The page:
It has not been a good year for Florida’s beaches. Red tide has killed thousands of tons of marine life. It has cost taxpayers millions of dollars in clean up efforts. It’s making Floridians sick, and it’s not over yet.

Red tide is a natural algae bloom made much worse by human activity.

“We’re feeding algae blooms with tons of fertilizer,” Peter Girard from Bullsugar.org, an environmental group, said. “That is not natural.”

Scientists point to pollution flowing into a major lake.

“This could be done by a kid in a science fair project. Take a red tide sample, just dump a little bit more polluted water in it. It will explode,” Dr. William Mitsch, Everglades Wetland Research Park professor, said.

He says the problem can’t be solved without Florida’s influential sugar industry doing its part.

“I’m sorry they’re the last ones standing that has that land,” Dr. Mitsch said.

And sugar farmers respond.

“When they’re trying to put us out of business because of something that might be their fault, then we’re going to fight back, we’re not going to allow it,” Alan Hammock, owner of Frierson Farms, said.

The problem starts in Lake Okeechobee, Florida’s largest freshwater lake. This summer it was covered in blue green algae.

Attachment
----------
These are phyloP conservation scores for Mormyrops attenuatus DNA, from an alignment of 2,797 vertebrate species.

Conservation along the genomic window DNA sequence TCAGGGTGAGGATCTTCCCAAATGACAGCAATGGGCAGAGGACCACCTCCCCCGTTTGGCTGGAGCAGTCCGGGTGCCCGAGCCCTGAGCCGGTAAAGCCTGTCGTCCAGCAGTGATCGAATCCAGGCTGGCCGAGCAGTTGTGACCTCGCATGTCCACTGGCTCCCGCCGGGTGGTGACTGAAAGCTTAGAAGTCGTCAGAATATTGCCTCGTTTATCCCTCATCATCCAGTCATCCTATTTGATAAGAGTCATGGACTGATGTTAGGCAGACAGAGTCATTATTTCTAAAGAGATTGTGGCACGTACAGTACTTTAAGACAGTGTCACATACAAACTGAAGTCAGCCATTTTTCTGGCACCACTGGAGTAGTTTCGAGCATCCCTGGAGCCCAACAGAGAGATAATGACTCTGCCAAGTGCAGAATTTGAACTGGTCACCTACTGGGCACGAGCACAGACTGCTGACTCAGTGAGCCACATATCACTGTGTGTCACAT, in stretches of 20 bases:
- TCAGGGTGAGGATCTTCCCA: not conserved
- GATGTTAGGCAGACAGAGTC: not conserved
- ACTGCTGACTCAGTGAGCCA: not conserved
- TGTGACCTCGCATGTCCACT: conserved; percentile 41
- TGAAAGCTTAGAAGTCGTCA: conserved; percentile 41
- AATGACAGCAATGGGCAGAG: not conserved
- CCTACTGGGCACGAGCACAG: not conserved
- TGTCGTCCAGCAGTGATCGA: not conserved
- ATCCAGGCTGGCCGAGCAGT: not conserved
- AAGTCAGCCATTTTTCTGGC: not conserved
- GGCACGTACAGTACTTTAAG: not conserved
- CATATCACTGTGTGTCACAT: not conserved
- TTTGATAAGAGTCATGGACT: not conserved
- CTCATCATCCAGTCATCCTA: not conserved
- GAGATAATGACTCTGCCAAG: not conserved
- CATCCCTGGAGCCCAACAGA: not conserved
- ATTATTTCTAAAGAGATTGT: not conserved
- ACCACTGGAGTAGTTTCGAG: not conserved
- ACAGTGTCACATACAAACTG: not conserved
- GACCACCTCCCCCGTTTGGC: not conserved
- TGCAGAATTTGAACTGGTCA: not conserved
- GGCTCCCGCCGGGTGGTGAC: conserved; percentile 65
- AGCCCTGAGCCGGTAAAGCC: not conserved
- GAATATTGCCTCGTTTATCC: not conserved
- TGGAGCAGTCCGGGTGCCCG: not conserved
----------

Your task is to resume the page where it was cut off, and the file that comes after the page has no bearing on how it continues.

“Lake Okeechobee has been called the liquid heart of Florida and it’s filthy right now,” Girard said.

Farm, septic tank, and fertilizer run off flows into the lake from the North. Then, that water is discharged into rivers to the east and west making its way to the coasts and feeding toxic algae.

Instead of being diverted to the coasts, activists wish that water flowed South, the way it naturally did more than a century ago before sugar companies converted wetlands into farmland.

“We’re trying to make a living, we’ve been doing it for more than a hundred years, you know,” Mr. Hammock said.

The Hammocks live on their farm. The same way their relatives passed on the company to them, they want to leave the land to their kids.

Ardis Hammock, owner of Frierson Farms, says she doesn’t like the term ‘Big Sugar’ because it is “a derogatory term that someone chose to label us.”

And it would be unfair to label the Hammocks’ 750 acres of farmland ‘Big Sugar.’ But activists use it to refer to companies like U.S. Sugar that give tens of millions of dollars in campaign donations to politicians from both parties. They own 230,000 acres of land and seem unwilling to sell any of it.

“This issue was addressed last year in the Florida legislature,” Judy Sanchez, U.S. Sugar’s spokesperson, wrote in an email to 10News. “There is no need to purchase additional farmland and to put farming communities out of business.”

Mrs. Hammock makes the point that sugar farmers are not responsible for the majority of the pollution going into the lake.

“Why aren’t you stopping it where the problem is? Why do you ever want it to come into the lake?” she said.

But even if the runoff from the North stopped flowing into the lake today, the water is already polluted and would continue feeding toxic algae for at least another decade, scientists say.

So, cleaning the water has to be part of the solution.